On Friday, early morning nurse came to me with enema. Then another who shaved my pubes. I felt very bad during this step, embarrassed. At eight o’clock the anaesthetist came to insert a cannula and once again remind me what he would be doing in the operating theatre. He asked me to sign a consent form. Moments later doctor Kasprzyk come to see me. He sat next to me on the bed.
Grasping my hand he said “ Edith, the operation will be performed by laparoscopic method.”
“What does that mean? It sounds so mysterious.”

“This means that we will make three small holes in your belly through which we insert the camera and tools we need to work with during your procedure. Once we are sure of the problem we will make another small incision to take out what’s bothering you. If, however, it turns out that we cannot operate, we wait until you wake up, and send you to the oncology hospital. However, I believe that all will be fine. Please rest now. You’re third on the list.”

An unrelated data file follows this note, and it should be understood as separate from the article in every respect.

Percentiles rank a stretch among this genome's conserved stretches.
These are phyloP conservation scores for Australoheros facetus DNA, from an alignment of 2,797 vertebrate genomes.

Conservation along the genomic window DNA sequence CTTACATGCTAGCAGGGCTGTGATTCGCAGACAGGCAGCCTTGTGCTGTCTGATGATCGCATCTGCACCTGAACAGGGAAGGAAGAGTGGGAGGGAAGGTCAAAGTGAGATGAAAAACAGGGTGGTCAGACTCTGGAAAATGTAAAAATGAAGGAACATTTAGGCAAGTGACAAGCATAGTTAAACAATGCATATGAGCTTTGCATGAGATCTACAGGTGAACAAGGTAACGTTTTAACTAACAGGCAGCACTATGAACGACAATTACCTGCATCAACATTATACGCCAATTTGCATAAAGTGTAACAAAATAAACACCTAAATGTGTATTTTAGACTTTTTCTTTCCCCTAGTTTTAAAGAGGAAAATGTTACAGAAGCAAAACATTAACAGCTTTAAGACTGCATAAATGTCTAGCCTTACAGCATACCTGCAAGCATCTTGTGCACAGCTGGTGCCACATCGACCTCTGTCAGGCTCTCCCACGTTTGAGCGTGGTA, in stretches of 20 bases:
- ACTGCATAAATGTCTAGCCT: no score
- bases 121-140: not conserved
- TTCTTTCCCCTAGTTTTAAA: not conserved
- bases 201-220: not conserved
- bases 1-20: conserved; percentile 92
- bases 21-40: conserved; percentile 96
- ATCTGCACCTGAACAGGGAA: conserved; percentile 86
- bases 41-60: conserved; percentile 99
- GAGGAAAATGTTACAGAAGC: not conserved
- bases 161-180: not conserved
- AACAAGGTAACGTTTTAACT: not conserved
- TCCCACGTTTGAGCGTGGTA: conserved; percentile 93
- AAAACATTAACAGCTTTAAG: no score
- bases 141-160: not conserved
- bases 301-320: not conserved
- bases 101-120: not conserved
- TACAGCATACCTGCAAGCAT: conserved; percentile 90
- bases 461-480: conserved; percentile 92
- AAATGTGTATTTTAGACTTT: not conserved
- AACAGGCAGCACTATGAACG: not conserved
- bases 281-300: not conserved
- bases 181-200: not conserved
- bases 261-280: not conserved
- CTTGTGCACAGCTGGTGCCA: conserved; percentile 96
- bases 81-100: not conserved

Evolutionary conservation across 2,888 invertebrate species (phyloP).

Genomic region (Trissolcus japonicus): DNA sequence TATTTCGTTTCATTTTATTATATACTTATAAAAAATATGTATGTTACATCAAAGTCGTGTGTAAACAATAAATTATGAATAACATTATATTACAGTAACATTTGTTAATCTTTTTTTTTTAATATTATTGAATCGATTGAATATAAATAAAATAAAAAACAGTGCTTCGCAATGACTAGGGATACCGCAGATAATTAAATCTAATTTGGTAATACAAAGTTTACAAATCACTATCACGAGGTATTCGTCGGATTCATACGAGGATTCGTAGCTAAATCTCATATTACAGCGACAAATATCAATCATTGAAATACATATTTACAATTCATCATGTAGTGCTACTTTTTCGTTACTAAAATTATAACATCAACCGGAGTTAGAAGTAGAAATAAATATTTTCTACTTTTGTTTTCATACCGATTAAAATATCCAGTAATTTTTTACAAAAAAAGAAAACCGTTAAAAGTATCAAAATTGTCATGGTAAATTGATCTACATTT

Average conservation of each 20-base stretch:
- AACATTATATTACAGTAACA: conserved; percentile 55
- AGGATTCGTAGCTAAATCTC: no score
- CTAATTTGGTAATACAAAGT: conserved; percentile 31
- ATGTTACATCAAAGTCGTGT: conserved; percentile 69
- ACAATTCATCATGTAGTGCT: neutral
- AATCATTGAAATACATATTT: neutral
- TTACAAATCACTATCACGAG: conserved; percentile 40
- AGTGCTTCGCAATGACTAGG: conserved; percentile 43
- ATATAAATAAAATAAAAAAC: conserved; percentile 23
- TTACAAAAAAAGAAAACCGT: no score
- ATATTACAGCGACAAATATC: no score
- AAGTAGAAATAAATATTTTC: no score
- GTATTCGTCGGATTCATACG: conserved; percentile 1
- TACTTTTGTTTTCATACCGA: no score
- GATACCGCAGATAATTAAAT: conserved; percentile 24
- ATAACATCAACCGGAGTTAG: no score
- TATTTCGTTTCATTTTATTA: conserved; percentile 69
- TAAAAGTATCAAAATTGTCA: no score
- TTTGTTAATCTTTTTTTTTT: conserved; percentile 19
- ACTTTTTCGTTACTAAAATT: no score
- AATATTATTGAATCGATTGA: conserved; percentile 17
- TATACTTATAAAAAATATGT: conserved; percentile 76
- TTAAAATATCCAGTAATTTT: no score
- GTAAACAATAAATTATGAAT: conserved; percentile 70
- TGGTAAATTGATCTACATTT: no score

After the doctor left, I could not calm down. Eve sat down next to me and tried her best to comfort me. Half an hour later, a male nurse came into the room and said he was taking me to the operating theatre. The first two patients due to the high pressure were moved down the list. Now it’s my turn. Now. Already now. I entered  the operating room with raspy teeth. Anaesthetist laugh that I came with my own orchestra.
“What is your name?”
“Edith May”
“When were you born?”
“April the fifth 1968.”
“Well, we have the right patient.”
“Do you know what we will do for you today?”
“Yes, you cut out/remove the little cysts using the laparoscopic method.”
“Yes, and do you also know what can happen if we discover something more dangerous?”
“I know, I know” I said very quietly.
“Okay, so we begin. Now I will give you an injection, after which you fall asleep.
Please count down from ten backwards.”
“Ten, nine, eight, seven…”

“Edith! Edith, can you hear me? Please squeeze my hand as a sign that you hear me?”
I hear the voice but I cannot utter a word. The whole body was trapped by drug induced paralysis. I could not open my eyes, I could not move a muscle. Just couldn’t. And what will happen now?